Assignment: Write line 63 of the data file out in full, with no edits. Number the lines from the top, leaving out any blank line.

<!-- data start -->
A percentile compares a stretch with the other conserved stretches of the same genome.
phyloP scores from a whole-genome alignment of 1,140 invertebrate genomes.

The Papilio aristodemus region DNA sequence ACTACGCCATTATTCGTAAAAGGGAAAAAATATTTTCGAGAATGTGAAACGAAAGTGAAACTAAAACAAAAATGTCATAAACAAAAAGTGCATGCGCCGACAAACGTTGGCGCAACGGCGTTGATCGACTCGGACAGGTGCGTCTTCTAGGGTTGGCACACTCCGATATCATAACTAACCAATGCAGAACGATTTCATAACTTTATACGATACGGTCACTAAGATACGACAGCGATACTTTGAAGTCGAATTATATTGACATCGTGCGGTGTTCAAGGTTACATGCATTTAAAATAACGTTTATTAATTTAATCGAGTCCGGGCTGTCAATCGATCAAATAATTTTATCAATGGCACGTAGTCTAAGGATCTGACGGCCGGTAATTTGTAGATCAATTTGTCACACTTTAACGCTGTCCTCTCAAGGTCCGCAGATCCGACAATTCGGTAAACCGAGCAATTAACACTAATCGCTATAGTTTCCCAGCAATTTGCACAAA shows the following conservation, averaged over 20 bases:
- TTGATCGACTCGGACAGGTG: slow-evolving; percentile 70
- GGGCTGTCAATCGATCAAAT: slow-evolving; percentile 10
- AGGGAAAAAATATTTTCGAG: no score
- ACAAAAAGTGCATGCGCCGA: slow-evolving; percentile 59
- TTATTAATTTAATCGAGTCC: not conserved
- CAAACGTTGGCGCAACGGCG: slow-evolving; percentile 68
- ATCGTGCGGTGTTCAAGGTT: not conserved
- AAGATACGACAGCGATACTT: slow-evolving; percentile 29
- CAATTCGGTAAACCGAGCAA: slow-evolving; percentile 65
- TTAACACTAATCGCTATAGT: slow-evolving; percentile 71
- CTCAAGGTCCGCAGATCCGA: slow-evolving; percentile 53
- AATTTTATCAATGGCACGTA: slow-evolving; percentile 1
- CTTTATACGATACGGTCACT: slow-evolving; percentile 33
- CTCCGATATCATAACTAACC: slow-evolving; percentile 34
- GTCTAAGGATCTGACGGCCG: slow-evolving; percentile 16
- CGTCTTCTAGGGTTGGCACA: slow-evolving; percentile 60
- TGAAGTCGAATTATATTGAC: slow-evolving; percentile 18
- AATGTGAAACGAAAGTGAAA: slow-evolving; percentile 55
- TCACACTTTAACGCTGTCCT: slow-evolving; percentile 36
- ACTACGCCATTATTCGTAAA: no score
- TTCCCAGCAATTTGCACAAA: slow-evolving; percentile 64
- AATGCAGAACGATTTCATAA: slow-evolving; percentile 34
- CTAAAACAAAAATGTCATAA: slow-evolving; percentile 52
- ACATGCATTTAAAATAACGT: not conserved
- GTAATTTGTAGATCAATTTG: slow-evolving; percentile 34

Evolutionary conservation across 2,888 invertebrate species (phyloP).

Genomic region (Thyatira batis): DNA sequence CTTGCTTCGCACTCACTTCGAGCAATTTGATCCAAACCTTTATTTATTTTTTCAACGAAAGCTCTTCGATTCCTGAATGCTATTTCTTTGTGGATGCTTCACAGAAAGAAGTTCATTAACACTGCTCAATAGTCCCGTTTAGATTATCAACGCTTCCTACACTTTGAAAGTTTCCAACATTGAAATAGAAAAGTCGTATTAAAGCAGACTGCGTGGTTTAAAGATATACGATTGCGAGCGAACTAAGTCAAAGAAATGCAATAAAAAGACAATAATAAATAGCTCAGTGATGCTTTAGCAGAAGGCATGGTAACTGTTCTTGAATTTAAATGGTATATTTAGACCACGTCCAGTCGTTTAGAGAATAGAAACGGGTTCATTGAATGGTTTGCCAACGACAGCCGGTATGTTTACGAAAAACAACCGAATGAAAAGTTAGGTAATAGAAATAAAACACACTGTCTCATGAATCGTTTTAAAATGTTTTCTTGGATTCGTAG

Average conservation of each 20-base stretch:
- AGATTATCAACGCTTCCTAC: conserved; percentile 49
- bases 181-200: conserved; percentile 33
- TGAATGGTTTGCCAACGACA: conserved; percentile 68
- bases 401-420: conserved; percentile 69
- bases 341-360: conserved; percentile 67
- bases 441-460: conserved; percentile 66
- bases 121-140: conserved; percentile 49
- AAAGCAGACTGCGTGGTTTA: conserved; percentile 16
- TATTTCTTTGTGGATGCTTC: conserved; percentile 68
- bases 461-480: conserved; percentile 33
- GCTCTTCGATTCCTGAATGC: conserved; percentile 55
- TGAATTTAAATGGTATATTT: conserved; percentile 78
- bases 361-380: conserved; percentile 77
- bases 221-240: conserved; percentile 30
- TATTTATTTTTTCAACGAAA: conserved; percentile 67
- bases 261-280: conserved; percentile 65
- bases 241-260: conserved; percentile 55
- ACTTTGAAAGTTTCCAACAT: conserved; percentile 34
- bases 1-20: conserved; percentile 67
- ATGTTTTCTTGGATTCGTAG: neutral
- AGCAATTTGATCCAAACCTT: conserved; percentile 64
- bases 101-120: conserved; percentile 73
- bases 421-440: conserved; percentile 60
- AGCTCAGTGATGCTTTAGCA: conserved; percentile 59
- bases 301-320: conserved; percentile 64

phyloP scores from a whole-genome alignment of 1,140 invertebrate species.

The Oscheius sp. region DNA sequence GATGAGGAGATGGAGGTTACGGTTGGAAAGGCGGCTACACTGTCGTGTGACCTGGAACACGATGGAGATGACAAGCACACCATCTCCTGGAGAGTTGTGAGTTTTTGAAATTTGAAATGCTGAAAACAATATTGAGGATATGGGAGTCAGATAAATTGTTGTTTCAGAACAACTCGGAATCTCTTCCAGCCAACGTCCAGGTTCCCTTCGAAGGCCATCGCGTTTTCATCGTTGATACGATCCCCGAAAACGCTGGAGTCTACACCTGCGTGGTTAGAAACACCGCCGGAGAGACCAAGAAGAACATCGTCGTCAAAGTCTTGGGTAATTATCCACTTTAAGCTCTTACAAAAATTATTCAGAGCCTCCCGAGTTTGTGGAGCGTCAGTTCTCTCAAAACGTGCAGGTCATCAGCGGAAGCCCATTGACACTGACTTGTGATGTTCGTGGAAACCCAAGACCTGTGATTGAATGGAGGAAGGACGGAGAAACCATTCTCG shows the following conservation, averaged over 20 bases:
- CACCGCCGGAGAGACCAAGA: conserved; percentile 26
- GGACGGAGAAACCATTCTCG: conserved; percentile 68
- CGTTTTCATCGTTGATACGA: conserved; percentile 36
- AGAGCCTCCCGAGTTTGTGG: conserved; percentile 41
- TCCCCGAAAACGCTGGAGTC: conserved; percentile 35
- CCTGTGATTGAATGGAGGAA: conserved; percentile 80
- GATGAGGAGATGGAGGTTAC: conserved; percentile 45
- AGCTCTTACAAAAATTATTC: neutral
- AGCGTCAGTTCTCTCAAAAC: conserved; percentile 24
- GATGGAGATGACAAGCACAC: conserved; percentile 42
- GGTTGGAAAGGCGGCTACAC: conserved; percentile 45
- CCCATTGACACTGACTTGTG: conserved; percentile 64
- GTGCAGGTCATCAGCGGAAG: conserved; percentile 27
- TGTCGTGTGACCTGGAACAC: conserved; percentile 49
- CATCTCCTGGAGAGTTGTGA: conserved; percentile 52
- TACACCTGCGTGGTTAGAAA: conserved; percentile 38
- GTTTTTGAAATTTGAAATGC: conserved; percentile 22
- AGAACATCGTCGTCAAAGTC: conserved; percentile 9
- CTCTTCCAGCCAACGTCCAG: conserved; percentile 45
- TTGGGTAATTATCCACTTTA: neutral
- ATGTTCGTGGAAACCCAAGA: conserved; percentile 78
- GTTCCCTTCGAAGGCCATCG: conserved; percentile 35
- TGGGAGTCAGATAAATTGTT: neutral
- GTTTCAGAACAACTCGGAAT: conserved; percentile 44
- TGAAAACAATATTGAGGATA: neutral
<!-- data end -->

- TCCCCGAAAACGCTGGAGTC: conserved; percentile 35